My therapist has been saving my life on a biweekly basis for a couple of years now. She was there for me when I was re-hospitalized overnight in 2017 after becoming suicidal again, and she was there when group care took the life I had been rebuilding and shattered it. My therapist has empathized with all of my issues from day one and has always made me want to be better. I am here today because of my therapist. Our stories are supposed to showcase strength and resiliency, but to say I provided all of the strength and all of the resiliency in my story would be blindingly inaccurate.

For most of the darkest moments of my life, they were followed up with a powerful human being standing at my side.

My family, who visited me in the hospital, also made extraordinary efforts to be better. My family who loves me unconditionally and supports me every way they know how. My friend Sarah, who held me when I cried and said that I didn’t want to be like this anymore. Who texted me relentlessly for probably close to a year after my attempt, constantly asking how I was doing and praising me for the little successes I was achieving in recovery. My friend Siria, who visited me multiple times during my hospital stay, made me a get well card full of her little brother’s doodles and brought me cereal to make sure I could eat when I wanted to. My friend Cole, who asked to visit me in the hospital and tried to convince me to leave with him when he saw what the living conditions were like. Cole worked with me for several months after my release, and he was never anything other than patient and respectful of me being the mess I was.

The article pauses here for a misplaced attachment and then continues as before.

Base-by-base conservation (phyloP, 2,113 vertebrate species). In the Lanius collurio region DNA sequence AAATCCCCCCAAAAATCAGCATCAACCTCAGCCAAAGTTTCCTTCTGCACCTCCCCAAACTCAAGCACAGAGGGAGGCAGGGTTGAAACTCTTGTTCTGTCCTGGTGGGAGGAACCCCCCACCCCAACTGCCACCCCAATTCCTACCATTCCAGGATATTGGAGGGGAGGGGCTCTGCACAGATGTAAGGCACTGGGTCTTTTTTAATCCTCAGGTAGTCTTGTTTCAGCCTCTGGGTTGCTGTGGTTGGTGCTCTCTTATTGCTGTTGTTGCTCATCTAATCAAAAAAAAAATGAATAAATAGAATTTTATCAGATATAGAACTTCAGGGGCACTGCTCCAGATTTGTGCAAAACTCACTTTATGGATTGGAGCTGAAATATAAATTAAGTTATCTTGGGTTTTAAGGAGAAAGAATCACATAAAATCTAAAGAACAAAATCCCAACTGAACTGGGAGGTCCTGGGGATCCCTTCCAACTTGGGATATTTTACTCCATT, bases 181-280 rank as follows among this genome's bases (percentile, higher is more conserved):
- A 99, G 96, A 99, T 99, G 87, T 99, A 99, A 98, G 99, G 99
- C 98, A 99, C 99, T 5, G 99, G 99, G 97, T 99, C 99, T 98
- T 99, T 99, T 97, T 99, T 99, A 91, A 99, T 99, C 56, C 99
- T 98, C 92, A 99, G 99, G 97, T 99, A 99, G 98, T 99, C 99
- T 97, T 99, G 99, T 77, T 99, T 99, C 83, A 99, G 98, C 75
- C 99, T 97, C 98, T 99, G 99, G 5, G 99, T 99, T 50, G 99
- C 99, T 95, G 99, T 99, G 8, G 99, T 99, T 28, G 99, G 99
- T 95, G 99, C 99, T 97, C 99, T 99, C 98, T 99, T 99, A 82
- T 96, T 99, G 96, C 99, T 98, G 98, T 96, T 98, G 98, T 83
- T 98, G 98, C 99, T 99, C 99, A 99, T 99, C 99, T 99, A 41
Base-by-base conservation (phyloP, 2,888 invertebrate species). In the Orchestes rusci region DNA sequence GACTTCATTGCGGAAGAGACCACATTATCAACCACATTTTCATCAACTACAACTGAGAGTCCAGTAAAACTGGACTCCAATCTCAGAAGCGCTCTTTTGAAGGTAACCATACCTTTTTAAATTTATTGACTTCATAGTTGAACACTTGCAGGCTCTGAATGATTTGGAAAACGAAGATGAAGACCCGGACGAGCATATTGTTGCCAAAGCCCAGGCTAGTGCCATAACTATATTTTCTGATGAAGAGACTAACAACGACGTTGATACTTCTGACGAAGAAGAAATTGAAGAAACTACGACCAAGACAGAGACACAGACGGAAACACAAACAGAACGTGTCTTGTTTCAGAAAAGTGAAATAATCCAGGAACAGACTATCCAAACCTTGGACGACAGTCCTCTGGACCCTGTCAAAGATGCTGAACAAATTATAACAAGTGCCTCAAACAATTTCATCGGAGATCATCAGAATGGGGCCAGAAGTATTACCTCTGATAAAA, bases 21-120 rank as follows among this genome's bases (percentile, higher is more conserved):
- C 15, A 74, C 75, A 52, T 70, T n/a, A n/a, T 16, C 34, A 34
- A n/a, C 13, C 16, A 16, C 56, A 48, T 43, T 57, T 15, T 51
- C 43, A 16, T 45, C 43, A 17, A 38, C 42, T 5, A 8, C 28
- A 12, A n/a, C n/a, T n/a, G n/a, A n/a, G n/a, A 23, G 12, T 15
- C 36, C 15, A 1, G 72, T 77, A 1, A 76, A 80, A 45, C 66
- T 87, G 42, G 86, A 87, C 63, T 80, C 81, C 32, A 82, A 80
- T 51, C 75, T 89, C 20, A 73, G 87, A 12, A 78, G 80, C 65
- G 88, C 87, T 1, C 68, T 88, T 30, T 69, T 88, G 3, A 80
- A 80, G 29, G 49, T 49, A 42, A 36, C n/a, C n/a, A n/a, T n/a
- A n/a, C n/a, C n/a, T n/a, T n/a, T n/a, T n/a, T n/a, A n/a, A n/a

My friend Max, who has been there for me since day 1 and never hesitates to call me. My friend Brennan, who has been dear to my heart for over a decade now and continues to support me endlessly from other parts of the country. My friend Tyson, who never ceases to make me laugh when I am feeling beat down. My friend Kyle, who never made a big deal about me being a disaster and who will drop anything to go for a beer and talk. My young adults support group, which has seen me experience flashbacks, sob like a child, and has otherwise allowed me to get out what eats me inside in a safe environment. The list goes on.

I have healed because people have put time and effort into healing me, and I am eternally grateful for it. Now I do my best to return the favour. I am not entirely ‘better’; I still struggle with PTSD and sometimes the past becomes the present again when I least want it to. What I have learned over the last couple of years is that you do not have to be perfectly 100% in order to make a difference in the lives of others. I speak out about my experience as much as I can because if I can save even one person from feeling the way I have, then the whole thing was worth it.

Be kind to others and learn to be kind to yourself. Distress tolerance, emotional regulation: we learn these things from others, and you can teach all of the most important life lessons through being a role model. Having struggled in the same way as another gives you the ability to connect in a special way, and connection is really all this life is about. To have two human beings see each other as they are, with all of their pain and joy, and to bond. To look at someone and feel in your core that you are in this together. That is what keeps me here.